Dominating the green space throttled by the Hyde Park Corner roundabout, this imposing neoclassical 1826 Corinthian arch originally faced the Hyde Park Screen, but was shunted here in 1882 for road widening. Once a police station, the arch today has four floors of galleries and temporary exhibition space as well as a permanent display about the history of the arch and a gift shop. The open-air balconies (accessible by lift) afford unforgettable views of Hyde Park, Buckingham Palace and the Mall.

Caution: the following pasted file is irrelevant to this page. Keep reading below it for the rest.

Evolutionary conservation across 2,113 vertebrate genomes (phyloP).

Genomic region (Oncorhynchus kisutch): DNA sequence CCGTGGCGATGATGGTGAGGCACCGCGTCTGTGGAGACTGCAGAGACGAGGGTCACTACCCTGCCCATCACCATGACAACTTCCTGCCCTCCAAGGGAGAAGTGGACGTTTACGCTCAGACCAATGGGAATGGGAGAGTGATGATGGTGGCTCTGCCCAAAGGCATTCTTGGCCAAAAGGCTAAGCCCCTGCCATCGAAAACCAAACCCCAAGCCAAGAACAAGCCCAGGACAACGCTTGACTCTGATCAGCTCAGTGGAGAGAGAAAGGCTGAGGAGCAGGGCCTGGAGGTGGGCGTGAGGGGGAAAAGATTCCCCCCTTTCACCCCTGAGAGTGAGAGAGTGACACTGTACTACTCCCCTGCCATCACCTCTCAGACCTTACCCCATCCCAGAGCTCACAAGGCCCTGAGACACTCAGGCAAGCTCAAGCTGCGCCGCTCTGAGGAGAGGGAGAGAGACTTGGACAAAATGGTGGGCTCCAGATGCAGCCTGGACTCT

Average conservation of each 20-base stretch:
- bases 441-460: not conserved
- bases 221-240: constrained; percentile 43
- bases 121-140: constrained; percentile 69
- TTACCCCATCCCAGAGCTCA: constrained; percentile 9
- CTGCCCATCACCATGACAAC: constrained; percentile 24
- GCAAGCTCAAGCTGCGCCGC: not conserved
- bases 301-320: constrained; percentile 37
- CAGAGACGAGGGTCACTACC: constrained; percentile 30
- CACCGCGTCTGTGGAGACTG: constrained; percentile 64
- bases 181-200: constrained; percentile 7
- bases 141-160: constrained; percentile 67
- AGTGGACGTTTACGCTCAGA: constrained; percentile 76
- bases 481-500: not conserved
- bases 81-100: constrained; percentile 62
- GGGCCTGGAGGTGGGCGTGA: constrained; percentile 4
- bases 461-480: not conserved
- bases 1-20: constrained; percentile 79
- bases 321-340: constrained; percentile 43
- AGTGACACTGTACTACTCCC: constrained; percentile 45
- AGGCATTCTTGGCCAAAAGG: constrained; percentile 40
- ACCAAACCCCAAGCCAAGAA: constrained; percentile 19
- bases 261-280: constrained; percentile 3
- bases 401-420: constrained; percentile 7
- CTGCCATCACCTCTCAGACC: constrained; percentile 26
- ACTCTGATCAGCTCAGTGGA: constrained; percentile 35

Originally crowned by a disproportionately large equestrian statue of the Duke of Wellington (which now stands in Aldershot in Hampshire), it was replaced by the current four-horse Peace Descending on the Quadriga of War, Europe’s largest bronze sculpture, in 1912. Play your cards right and catch the Household Cavalry (which form the Queen’s Lifeguard) passing beneath the arch en route to the Changing of the Guard at around 10.45am and returning at 11.45am from Monday to Saturday and on Sundays at 9.45am and 10.45am (arriving five or so minutes early is a good idea).